Cloth pads are a reusable cloth version of the disposable pads you find in stores. They come in a variety of fun patterns and colors which means that they can be customized to fit your personality or mood. They come in a variety of sizes for light to heavy days, and you can even find them for thongs. In addition to pads, you can also find interlabial petals which are smaller pieces of fabric that you fold and place between your labia (the extensions of tissue or "lips" surrounding the opening of your vagina). Cloth pads come in a variety of shapes and sizes, so it may take some searching to find the ones that are right for you. I recommend trying out some of the products on Etsy. I like to support small business owners when I can, and this is a great way to do that.
Period underwear is designed to look and feel like regular underwear while absorbing your menstrual flow. They are gaining in popularity, and there are now several brands with some pretty nice options. You can find everything from athletic or sporty underwear; sexy, see through, lacy underwear; or even more masculine looks for people who menstruate but do not identify with the more feminine styles. Some people think that it sounds gross, like you will be sitting in a pool of your own blood, but as someone who has personally been using period underwear for over a year, I can attest to the fact that it doesn't feel that way at all. Similar to wearing pads, when it gets close to time to change your underwear it can start to feel a bit damp. It is more similar to pads in that respect, but feels much less bulky. I tend to feel like I am wearing a bulky diaper when I wear pads, and I don't get that feeling with period underwear. Here are a few of the brands that I have tried:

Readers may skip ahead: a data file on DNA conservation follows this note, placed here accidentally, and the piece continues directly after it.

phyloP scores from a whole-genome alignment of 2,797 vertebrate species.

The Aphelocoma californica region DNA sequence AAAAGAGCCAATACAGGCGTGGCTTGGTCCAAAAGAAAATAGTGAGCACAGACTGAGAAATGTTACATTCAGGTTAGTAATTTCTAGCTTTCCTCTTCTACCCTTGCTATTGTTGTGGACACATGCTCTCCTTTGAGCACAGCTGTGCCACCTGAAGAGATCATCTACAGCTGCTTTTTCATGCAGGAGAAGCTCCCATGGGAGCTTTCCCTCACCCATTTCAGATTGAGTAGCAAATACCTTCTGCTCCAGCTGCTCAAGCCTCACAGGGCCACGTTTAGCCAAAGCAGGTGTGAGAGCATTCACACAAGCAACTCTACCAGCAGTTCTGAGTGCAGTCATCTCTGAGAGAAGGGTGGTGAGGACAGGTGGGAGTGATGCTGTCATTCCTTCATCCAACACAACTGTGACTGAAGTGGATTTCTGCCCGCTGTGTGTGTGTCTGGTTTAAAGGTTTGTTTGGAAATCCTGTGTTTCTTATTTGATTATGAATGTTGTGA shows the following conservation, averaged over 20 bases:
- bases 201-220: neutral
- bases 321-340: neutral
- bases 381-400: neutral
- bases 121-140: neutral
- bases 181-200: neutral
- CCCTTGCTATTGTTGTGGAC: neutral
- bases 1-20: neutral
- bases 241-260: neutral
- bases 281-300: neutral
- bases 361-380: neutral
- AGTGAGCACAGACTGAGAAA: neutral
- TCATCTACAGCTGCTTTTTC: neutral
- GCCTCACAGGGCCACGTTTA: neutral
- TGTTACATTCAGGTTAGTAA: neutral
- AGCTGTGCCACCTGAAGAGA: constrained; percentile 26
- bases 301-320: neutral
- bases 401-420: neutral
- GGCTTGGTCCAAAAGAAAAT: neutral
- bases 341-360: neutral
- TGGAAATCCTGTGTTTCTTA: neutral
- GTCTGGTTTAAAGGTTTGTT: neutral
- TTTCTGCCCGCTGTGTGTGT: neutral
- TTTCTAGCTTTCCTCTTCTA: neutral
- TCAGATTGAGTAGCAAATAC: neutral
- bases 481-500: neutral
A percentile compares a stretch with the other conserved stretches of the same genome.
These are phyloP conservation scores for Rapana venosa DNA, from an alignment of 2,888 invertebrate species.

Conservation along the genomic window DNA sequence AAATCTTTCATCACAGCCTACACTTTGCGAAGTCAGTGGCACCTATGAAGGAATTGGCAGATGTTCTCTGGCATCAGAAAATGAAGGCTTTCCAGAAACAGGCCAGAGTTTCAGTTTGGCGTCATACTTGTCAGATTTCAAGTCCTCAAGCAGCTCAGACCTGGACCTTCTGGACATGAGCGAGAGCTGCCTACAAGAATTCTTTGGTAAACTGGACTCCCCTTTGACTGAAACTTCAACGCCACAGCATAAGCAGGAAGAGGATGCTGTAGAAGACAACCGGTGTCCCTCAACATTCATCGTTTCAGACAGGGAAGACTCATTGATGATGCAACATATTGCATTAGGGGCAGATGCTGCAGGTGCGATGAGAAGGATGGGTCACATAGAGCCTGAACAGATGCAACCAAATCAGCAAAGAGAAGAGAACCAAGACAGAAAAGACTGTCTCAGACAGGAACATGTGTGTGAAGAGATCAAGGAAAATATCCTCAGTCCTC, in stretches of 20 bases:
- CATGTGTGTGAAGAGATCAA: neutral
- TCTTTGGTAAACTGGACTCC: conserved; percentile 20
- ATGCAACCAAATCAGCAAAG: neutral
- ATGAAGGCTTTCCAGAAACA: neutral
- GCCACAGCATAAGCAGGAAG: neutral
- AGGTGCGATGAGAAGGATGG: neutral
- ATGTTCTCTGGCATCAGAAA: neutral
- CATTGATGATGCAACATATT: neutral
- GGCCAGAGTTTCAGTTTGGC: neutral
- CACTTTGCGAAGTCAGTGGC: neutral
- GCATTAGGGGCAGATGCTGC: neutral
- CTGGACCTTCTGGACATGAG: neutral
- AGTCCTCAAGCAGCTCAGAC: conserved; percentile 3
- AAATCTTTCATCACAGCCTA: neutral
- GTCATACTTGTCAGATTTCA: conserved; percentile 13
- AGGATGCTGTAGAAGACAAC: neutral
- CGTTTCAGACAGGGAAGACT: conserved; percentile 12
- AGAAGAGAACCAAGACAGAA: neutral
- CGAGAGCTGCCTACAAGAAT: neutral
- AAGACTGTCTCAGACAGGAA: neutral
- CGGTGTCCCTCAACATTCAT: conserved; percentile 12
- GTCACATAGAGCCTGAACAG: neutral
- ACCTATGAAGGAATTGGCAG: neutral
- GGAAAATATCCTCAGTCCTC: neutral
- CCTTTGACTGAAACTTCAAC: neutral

Thinx products (pictured above) include everything thongs, bikinis, sporty, hip-hugger, brief, high-rise, and boyshorts which hold between 1/2 and 2 tampons worth of fluid. Their have boy short design (holds 1 tampon worth of fluid) has a much more masculine appearance which is perfect for women who don't necessarily want pretty lacy underwear, or men or non-gender conforming individuals who get periods. They have recently introduced an organic cotton line as well, but I have not tried those. If you are a dancer or athlete, you can also check out their leakproof training shorts, leotards, and unitards for protection while training.
Knixwear has a pretty basic line of leakproof underwear that include bikinis, thongs, boyshorts, and high-rise underwear in regular and athletic. They have a few basic colors and hold between 1 and 2 tampons worth of fluid. They also have a bikini and boyshort for teens that allow you to add them to a cart and share the cart with your parents. Although pretty basic, Knixwear has a very smooth feel that doesn't leave significant lines which is helpful if you need to wear something more form fitting while on your period. They also have regular underwear, bras, loungewear, accessories, and more.
Dear Kate has a lot of really fun styles and colors to choose from. For each style, you can select regular or curvy with mini or full coverage. Each style also allows you to select thong, hipster, or brief, giving you a lot of options. Some of them have a lot of lace, some are see through for a more sexy feel, and others are a bit more plain because not everyone wants to wear something frilly or lacy. They hold between 1 and 2 tampons worth of fluid. Dear Kates are great for having a bit more fun with your period underwear. They also have a whole line of bralettes, activewear, and dance wear to shop from.
Do you have any other feminine hygiene products that you like to use? Let us know your favorites in the comments!
Meet the Author
Amanda Tarver, (LMT, CEIM, PES, RMT) is a massage therapist and birth worker in the Chicago area. She is dedicated to using a combination of bodywork and education to help people live a better quality of life.